TB vaccine development, meanwhile, has made significant progress following a roughly 80-year hiatus that followed the development of the BCG vaccine, which is primarily used to immunize infants but has failed to end a pandemic that is primarily driven by transmission by adolescents and adults with pulmonary TB. Researchers have moved 16 new TB vaccine candidates into clinical trials in recent years. Results from a large efficacy trial of one such candidate for infants are due next year. We can't know the outcome until the results are unblinded. But we can say that, at the very least, we will garner invaluable information that will be applied to decipher the TB bacterium's interaction with the immune system and improve the design of future vaccine candidates. In other words, whatever the particular outcome of this trial might be, it will advance the overall effort to rid the world of TB.

The first generations of vaccines against either of these diseases will probably provide only partial protection. Yet just as the earliest, rudimentary telecommunications devices -- like the telegraph -- revolutionized long-distance communications, we expect that even partially effective TB and HIV vaccines could have a far-reaching impact on these twin pandemics. Indeed, modeling done by IAVI and the Futures Institute suggests that an HIV vaccine that is just 50 percent effective, even if given to only 30 percent of eligible people in low and middle-income countries, would reduce new infections by 20 percent in the developing world within the first decade of its introduction. Imagine the effect if it happens to be rolled out on top of other preventive measures. Better yet, as researchers continue to innovate and learn from previous efforts, future vaccine candidates against TB and HIV will be increasingly sophisticated and effective -- much as the first telegraph seeded the chain of innovation that culminated in today's ubiquitous smart phone.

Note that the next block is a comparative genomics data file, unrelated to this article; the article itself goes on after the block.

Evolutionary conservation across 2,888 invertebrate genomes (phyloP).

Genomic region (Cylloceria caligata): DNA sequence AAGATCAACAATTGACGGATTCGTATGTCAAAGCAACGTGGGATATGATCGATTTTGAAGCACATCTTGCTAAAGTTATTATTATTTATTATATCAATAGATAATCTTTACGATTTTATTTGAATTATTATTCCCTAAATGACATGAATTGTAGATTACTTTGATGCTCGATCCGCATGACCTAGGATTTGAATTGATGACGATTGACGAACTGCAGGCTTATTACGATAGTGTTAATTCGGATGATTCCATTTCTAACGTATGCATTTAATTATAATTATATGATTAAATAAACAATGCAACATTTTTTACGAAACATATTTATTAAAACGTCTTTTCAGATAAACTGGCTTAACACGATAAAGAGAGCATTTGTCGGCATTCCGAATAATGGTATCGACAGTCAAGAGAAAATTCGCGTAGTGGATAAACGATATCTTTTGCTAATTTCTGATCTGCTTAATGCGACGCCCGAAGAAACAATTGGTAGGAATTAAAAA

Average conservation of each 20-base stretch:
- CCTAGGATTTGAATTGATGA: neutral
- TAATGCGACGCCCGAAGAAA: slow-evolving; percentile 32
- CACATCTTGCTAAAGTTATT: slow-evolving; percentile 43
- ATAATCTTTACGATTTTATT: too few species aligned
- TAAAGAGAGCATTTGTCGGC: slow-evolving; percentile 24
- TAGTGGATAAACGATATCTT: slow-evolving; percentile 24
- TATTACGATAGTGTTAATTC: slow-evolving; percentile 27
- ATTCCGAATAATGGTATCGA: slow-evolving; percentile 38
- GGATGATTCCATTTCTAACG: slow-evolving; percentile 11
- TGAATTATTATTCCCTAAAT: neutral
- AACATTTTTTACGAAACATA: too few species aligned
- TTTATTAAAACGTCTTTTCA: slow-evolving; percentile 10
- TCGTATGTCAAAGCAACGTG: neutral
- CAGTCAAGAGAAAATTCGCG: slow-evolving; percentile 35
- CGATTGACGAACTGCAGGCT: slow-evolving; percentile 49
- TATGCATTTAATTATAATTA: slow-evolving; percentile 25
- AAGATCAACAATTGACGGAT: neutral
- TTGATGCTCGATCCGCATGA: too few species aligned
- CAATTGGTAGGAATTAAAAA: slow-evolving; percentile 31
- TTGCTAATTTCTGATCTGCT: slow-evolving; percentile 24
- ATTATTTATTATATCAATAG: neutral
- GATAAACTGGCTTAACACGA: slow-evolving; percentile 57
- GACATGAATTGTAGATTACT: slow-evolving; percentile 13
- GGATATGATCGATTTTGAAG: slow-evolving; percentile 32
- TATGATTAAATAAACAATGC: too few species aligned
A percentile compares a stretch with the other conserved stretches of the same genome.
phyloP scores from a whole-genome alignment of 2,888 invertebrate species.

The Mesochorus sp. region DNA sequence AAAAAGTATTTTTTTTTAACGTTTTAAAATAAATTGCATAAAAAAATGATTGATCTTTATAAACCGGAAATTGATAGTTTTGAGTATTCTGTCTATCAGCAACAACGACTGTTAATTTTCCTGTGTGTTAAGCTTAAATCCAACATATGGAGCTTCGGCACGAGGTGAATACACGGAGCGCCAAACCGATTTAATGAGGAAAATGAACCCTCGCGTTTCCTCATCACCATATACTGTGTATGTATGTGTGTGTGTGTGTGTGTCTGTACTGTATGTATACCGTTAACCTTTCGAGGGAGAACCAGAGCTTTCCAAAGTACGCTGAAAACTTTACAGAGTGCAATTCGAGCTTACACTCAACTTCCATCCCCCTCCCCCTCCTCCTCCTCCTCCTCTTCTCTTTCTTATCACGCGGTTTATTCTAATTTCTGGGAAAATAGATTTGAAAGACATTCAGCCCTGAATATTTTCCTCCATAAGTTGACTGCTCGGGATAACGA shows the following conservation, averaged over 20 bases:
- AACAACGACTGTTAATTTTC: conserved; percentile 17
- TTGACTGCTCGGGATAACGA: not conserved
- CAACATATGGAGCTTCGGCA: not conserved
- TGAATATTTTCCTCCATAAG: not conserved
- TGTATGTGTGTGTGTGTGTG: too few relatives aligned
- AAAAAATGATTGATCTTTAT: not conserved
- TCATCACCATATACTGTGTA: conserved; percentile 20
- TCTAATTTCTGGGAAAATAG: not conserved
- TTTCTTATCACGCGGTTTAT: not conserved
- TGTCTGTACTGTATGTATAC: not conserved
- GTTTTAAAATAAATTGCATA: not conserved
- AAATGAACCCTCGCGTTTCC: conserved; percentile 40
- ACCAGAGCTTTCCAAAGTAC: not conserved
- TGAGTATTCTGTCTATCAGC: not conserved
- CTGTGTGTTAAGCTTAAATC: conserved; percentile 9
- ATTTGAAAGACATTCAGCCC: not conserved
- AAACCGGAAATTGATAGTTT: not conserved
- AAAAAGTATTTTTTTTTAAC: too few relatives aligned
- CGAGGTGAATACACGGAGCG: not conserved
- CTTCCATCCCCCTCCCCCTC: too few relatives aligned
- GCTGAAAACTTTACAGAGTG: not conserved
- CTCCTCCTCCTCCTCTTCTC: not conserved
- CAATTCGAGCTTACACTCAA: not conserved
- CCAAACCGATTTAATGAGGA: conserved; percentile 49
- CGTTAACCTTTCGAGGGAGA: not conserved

Neither plague will, however, be eliminated without ambitious vision, sustained innovation and long-term investment. Both HIV and the bacterium that causes TB have turned immune evasion into an art form and both are adept at developing resistance to drugs. Nor do they just take lives. Both HIV and TB exact a huge economic toll in medical costs and lost productivity. In the hardest hit countries, TB alone robs economies of U.S. $1 billion each day. We should take this day to celebrate recent successes in the prevention and treatment of HIV and TB. But we should not forget that if we hope to drive these intertwined diseases down to zero, as we have done with smallpox, we will need to systematically harness scientific discovery, nurture innovation and keep support alive for the quest to develop effective preventive vaccines.